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By Ryan Conklin, Wright & Moore Law Co., LPA
At the ripe old age of 33, I am surrounded by children. Many of my friends have youngins’ or are expecting, my wife’s family has three boys, and plenty of our clients have kids. Although they are the smallest family members, minors play big parts in succession planning. Here are some pointers to help with planning for minors:
What is the age of majority in Ohio?
First things first, what constitutes a minor child? Ohio law adopted 18 as the age of majority. So a minor child is one that has not yet turned 18.
Can minor children own titled assets?
Minor children are not recognized as being able to own titled assets such as land, cars and bank accounts. For example, pretend a grandparent conveys a 100-acre farm to your 10-year-old daughter. Since your daughter is not 18 and cannot take title, Ohio’s Transfers to Minors Act will require that the farm be held by a “custodian.” The custodian (likely a parent) acts as a fiduciary for your daughter, maintaining the farm until she turns 18. Around your daughter’s 18th birthday, the law requires that the custodian deed over the gifted farm.
Who takes care of the kids if both parents pass away?
To address this issue, both parents need to execute wills that nominate guardians for the children. Make sure that the nominated guardians are the same in both wills. You cannot nominate guardians through a trust, it must be in a will. If you don’t have a will, a judge will decide who takes care of your kids.
Is a will or trust the best way to transfer assets to minors?
The answer is both! A will can create a court-administered trust that is managed by a trustee and overseen by a judge until the children turn 18. Here, all of your assets are public record, along with any income or expenses that are part of the trust. In general, when each child turns 18, they receive their share of the pot with no restrictions.
If the parents create a trust now, it avoids the courts altogether and it offers more flexibility with staggered or delayed distributions. If you want more direction regarding farming asset distribution, protection until children reach an older age, or want to keep your affairs private, creating a trust now is the way to go.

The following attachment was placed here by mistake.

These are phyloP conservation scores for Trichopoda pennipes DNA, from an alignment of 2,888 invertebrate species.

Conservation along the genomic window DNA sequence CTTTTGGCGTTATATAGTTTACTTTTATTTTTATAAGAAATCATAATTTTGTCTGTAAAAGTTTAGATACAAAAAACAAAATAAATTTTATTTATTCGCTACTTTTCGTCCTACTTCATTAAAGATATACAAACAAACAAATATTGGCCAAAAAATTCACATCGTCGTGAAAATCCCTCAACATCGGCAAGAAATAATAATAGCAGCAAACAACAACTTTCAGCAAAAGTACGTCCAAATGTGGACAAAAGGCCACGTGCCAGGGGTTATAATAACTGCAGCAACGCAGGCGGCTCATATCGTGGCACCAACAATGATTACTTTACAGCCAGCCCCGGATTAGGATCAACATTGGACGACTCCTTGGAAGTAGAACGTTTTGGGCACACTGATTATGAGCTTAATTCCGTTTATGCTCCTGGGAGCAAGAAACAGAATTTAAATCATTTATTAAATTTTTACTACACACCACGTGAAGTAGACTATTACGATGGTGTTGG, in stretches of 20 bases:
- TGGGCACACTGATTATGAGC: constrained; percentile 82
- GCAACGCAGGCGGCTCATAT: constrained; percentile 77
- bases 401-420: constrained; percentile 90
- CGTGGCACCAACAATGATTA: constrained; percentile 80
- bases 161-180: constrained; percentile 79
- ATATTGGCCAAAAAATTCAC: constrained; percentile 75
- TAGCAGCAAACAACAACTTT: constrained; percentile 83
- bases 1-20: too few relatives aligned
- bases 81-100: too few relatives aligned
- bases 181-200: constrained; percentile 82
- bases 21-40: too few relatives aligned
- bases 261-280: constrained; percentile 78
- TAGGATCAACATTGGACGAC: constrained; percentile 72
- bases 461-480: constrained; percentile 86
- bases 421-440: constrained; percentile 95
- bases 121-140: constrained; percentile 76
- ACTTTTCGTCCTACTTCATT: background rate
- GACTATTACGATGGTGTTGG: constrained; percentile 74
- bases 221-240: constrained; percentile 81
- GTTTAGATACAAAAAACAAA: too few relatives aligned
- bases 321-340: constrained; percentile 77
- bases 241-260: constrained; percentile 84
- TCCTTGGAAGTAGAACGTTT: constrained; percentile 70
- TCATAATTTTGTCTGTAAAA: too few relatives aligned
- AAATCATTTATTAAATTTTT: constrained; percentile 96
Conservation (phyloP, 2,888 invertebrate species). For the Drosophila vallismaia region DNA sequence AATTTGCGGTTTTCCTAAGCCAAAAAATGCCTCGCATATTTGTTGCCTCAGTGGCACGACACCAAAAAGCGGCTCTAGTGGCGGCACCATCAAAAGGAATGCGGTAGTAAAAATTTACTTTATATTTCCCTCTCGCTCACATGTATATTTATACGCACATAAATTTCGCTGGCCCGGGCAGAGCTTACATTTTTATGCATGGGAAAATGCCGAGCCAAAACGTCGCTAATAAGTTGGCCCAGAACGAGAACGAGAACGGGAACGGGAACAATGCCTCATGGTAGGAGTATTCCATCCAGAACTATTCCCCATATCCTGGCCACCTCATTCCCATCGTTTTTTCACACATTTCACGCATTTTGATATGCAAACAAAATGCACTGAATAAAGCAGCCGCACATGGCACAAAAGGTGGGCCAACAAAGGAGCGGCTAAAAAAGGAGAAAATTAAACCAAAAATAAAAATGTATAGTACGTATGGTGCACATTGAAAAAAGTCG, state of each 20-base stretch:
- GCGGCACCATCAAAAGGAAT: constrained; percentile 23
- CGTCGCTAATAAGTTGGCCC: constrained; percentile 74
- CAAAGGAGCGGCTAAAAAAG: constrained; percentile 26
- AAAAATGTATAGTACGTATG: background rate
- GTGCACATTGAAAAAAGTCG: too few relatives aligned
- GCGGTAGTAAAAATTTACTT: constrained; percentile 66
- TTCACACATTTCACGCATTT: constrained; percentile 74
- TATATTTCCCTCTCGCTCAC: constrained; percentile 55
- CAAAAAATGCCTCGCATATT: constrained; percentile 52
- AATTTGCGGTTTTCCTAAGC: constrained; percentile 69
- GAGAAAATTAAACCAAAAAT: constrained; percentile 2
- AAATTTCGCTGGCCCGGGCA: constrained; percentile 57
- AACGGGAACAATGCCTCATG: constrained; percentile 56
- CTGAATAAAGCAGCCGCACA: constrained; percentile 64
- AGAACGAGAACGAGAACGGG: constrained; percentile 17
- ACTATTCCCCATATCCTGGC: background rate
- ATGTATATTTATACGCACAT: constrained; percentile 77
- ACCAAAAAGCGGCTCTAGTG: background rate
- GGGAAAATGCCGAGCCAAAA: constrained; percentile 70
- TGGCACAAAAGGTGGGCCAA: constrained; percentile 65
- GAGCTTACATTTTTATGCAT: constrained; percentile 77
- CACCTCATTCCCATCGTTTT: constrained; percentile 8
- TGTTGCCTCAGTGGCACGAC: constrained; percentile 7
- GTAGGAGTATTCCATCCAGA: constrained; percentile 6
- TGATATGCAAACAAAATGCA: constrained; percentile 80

What if I have primary custody of a child and my new spouse is not a biological parent?
In this instance, most likely the child’s other biological parent will become the primary guardian, even if your new spouse is raising the child. Here, completing the adoption process is crucial for inheritance and guardianship purposes. If a child, or even an adult, has not been formally adopted through court proceedings, that person may not be treated as one of your heirs.
An estate administration with no plan can be messy if minor children are involved. It is likely that additional hearings, court costs, and attorneys’ fees would be required to complete the administration. This only takes away from the assets you left for your children. If you have minor children and have not put together a plan to pass your assets to them, or if you need assistance with child or adult adoption, contact a probate attorney to start the process.
Wright & Moore Law Co., LPA is a proud partner with Ohio Farm Bureau. Since 1988, our firm has assisted farmers, rural residents, and landowners from all over the state with their farm succession planning and agricultural legal needs. To learn more about Wright & Moore, visit OhioFarmLaw.com.
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